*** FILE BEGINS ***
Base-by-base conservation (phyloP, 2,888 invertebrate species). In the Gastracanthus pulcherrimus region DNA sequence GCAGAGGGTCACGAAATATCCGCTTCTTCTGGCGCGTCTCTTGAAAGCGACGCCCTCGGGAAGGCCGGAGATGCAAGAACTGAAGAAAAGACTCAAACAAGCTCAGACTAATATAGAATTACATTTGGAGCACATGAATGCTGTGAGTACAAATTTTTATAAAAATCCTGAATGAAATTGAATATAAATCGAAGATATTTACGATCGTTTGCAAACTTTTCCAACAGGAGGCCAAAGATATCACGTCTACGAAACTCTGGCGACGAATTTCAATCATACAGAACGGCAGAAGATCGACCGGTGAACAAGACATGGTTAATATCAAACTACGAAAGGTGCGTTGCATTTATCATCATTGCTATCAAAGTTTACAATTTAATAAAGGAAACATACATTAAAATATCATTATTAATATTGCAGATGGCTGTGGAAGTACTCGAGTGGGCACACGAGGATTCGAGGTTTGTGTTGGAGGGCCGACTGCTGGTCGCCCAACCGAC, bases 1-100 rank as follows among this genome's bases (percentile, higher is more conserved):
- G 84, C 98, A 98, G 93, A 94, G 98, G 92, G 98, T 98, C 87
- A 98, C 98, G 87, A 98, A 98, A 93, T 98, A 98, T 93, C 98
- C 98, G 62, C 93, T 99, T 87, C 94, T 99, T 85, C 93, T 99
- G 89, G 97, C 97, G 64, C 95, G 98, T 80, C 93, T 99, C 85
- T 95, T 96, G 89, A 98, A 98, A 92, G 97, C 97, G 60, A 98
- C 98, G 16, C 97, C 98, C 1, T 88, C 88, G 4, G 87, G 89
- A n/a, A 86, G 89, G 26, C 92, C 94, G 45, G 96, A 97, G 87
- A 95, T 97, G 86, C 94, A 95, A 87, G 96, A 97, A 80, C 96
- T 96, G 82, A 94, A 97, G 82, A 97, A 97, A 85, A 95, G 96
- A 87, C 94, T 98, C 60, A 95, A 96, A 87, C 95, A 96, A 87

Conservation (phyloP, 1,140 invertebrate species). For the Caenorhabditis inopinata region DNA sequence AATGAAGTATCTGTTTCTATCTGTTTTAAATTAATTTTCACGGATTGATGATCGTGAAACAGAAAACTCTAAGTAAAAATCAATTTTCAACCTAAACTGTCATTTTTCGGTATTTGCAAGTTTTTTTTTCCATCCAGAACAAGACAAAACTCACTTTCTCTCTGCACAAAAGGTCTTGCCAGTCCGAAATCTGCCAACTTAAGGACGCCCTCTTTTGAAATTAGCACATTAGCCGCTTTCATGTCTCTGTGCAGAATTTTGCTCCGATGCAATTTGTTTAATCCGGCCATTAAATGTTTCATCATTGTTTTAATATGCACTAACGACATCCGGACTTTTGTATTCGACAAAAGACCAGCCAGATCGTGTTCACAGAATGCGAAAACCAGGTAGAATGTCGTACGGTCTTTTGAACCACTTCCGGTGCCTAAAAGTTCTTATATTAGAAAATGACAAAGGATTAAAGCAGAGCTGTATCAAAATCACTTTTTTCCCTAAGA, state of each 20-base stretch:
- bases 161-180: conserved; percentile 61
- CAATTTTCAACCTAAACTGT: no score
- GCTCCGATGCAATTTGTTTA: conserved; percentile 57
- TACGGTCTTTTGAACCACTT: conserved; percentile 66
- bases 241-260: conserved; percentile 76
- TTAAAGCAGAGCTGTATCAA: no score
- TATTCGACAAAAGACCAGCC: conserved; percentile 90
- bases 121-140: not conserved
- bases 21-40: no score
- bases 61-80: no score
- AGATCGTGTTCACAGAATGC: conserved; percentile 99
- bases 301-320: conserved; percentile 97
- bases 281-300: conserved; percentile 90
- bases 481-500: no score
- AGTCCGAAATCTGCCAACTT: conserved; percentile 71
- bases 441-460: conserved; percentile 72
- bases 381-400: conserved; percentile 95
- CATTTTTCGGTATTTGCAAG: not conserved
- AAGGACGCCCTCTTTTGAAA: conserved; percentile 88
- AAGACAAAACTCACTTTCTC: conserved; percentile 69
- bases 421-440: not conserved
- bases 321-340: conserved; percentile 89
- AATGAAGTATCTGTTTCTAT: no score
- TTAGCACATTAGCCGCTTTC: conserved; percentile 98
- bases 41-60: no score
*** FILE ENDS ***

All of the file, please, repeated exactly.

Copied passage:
Base-by-base conservation (phyloP, 2,888 invertebrate species). In the Gastracanthus pulcherrimus region DNA sequence GCAGAGGGTCACGAAATATCCGCTTCTTCTGGCGCGTCTCTTGAAAGCGACGCCCTCGGGAAGGCCGGAGATGCAAGAACTGAAGAAAAGACTCAAACAAGCTCAGACTAATATAGAATTACATTTGGAGCACATGAATGCTGTGAGTACAAATTTTTATAAAAATCCTGAATGAAATTGAATATAAATCGAAGATATTTACGATCGTTTGCAAACTTTTCCAACAGGAGGCCAAAGATATCACGTCTACGAAACTCTGGCGACGAATTTCAATCATACAGAACGGCAGAAGATCGACCGGTGAACAAGACATGGTTAATATCAAACTACGAAAGGTGCGTTGCATTTATCATCATTGCTATCAAAGTTTACAATTTAATAAAGGAAACATACATTAAAATATCATTATTAATATTGCAGATGGCTGTGGAAGTACTCGAGTGGGCACACGAGGATTCGAGGTTTGTGTTGGAGGGCCGACTGCTGGTCGCCCAACCGAC, bases 1-100 rank as follows among this genome's bases (percentile, higher is more conserved):
- G 84, C 98, A 98, G 93, A 94, G 98, G 92, G 98, T 98, C 87
- A 98, C 98, G 87, A 98, A 98, A 93, T 98, A 98, T 93, C 98
- C 98, G 62, C 93, T 99, T 87, C 94, T 99, T 85, C 93, T 99
- G 89, G 97, C 97, G 64, C 95, G 98, T 80, C 93, T 99, C 85
- T 95, T 96, G 89, A 98, A 98, A 92, G 97, C 97, G 60, A 98
- C 98, G 16, C 97, C 98, C 1, T 88, C 88, G 4, G 87, G 89
- A n/a, A 86, G 89, G 26, C 92, C 94, G 45, G 96, A 97, G 87
- A 95, T 97, G 86, C 94, A 95, A 87, G 96, A 97, A 80, C 96
- T 96, G 82, A 94, A 97, G 82, A 97, A 97, A 85, A 95, G 96
- A 87, C 94, T 98, C 60, A 95, A 96, A 87, C 95, A 96, A 87

Conservation (phyloP, 1,140 invertebrate species). For the Caenorhabditis inopinata region DNA sequence AATGAAGTATCTGTTTCTATCTGTTTTAAATTAATTTTCACGGATTGATGATCGTGAAACAGAAAACTCTAAGTAAAAATCAATTTTCAACCTAAACTGTCATTTTTCGGTATTTGCAAGTTTTTTTTTCCATCCAGAACAAGACAAAACTCACTTTCTCTCTGCACAAAAGGTCTTGCCAGTCCGAAATCTGCCAACTTAAGGACGCCCTCTTTTGAAATTAGCACATTAGCCGCTTTCATGTCTCTGTGCAGAATTTTGCTCCGATGCAATTTGTTTAATCCGGCCATTAAATGTTTCATCATTGTTTTAATATGCACTAACGACATCCGGACTTTTGTATTCGACAAAAGACCAGCCAGATCGTGTTCACAGAATGCGAAAACCAGGTAGAATGTCGTACGGTCTTTTGAACCACTTCCGGTGCCTAAAAGTTCTTATATTAGAAAATGACAAAGGATTAAAGCAGAGCTGTATCAAAATCACTTTTTTCCCTAAGA, state of each 20-base stretch:
- bases 161-180: conserved; percentile 61
- CAATTTTCAACCTAAACTGT: no score
- GCTCCGATGCAATTTGTTTA: conserved; percentile 57
- TACGGTCTTTTGAACCACTT: conserved; percentile 66
- bases 241-260: conserved; percentile 76
- TTAAAGCAGAGCTGTATCAA: no score
- TATTCGACAAAAGACCAGCC: conserved; percentile 90
- bases 121-140: not conserved
- bases 21-40: no score
- bases 61-80: no score
- AGATCGTGTTCACAGAATGC: conserved; percentile 99
- bases 301-320: conserved; percentile 97
- bases 281-300: conserved; percentile 90
- bases 481-500: no score
- AGTCCGAAATCTGCCAACTT: conserved; percentile 71
- bases 441-460: conserved; percentile 72
- bases 381-400: conserved; percentile 95
- CATTTTTCGGTATTTGCAAG: not conserved
- AAGGACGCCCTCTTTTGAAA: conserved; percentile 88
- AAGACAAAACTCACTTTCTC: conserved; percentile 69
- bases 421-440: not conserved
- bases 321-340: conserved; percentile 89
- AATGAAGTATCTGTTTCTAT: no score
- TTAGCACATTAGCCGCTTTC: conserved; percentile 98
- bases 41-60: no score